This law protects the privacy of health records. Here's how to cut through the red tape and obtain the information you need.
Expert Elder Care Guidance
Expert Elder Care Guidance
How much water should older people drink?
The short answer: Most experts recommend eight glasses of water (8 ounces each) per day. Some refer to it as the “8 by 8” rule. Water can save your parents from a whole host of health problems, especially those related to kidney disease. Tuft’s University Center on Nutrition has become so convinced of the health benefits of water for older people that they redesigned the USDA’s Food Guide Pyramid so that it “floats” (you can see the redesigned pyramid by clicking here) with eight glasses of water pictured on the bottom. Why the floating base? Dehydration is a major problem among the elderly.
While the Gen-X and Y crowds run around with water bottles in hand, their grandparents are losing their sense of thirst. As a result, the older generation is having kidney problems, urinary tract infections, constipation and other health conditions linked to a chronic state of dehydration. And the elderly are especially affected by dehydration because many of the medications they take may further deplete the body’s water supply without their ever realizing it.
All too often, we forget that nearly three-fourths of our body is water. Thus, we need to keep a healthy amount of fresh fluids flowing in and out of our bodies. Water flushes out wastes, regulates our body temperature, carries nutrients throughout the blood stream to vital organs, and supports chemical balances. Staying well hydrated can boost energy and keep the skin moist, which is especially helpful for dry, aging skin. Signs of dehydration include dizziness, weakness, muscle cramps and general feelings of weakness.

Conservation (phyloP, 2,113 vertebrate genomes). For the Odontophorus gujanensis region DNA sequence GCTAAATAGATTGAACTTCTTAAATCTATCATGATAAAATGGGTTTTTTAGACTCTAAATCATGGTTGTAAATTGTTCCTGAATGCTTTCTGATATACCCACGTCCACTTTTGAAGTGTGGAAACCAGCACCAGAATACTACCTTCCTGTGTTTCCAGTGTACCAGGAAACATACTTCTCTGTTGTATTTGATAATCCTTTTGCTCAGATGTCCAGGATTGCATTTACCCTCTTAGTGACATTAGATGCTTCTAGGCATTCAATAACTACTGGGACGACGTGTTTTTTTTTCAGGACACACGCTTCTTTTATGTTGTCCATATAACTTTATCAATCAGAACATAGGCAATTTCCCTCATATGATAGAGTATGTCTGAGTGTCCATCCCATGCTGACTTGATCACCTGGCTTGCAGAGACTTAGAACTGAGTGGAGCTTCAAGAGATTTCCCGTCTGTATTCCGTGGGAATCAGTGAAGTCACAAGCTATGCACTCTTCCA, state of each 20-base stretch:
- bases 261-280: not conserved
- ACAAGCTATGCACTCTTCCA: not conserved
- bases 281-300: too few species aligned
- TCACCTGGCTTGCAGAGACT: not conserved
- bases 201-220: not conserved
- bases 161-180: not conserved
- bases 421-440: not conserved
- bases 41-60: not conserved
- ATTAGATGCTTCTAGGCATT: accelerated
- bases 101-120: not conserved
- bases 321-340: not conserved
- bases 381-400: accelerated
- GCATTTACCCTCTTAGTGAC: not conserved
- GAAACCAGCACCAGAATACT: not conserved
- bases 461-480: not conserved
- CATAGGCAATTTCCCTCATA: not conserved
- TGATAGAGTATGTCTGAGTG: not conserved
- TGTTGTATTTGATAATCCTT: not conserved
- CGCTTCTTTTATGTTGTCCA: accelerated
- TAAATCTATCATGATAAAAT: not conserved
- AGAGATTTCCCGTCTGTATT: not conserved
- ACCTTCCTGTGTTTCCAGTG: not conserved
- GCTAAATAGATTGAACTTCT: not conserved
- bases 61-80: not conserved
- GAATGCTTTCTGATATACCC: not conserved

Is water the only way to stay hydrated? Not necessarily. Your parents can achieve this higher fluid intake with juices, milk, and teas or coffee without caffeine. Some foods also include water: soups, yogurt, fruits such as watermelon, apples, oranges and tomatoes, and vegetables like lettuce, carrots and cucumbers. But not all fluids are created equal. Alcoholic beverages don’t count in your daily intake – they get a big fat zero. In fact, alcohol inhibits the body’s anti-diuretic hormone (ADH) resulting in a loss of fluids. Black tea, green tea, caffeinated sodas and coffee are also known to have a dehydrating effect. Most physical fitness experts recommend starting your day with water, as your body becomes dehydrated during the night and can greatly benefit from water first thing in the morning.
Figuring out your parents’ best source of water requires a bit of exploration. They might want to drink bottled water as a way of measuring how much they drink each day. If they don’t feel their tap water is safe to drink, they could purchase a simple water filter to attach to the kitchen faucet or buy a water pitcher with a filter. To make their water intake more interesting, they could add slices of lime or lemon.
Note: if your parents plan to start drinking more water for their health, they should first check with their physician. Some kidney or other medical conditions require that fluid intake be monitored. Also, if it appears your parents are steering clear of water, take the time to find out why. For example, you might find your dad is lowering his intake because getting to the bathroom is a hassle. Your mom may be cutting down her fluids because she fears incontinence. These indicate other health problems that will only be exacerbated by limiting their fluid intake. So, find out what’s going on first and then create a hydration strategy that suits your parents’ needs and lifestyles.
© Homecare.com 2011 All rights reserved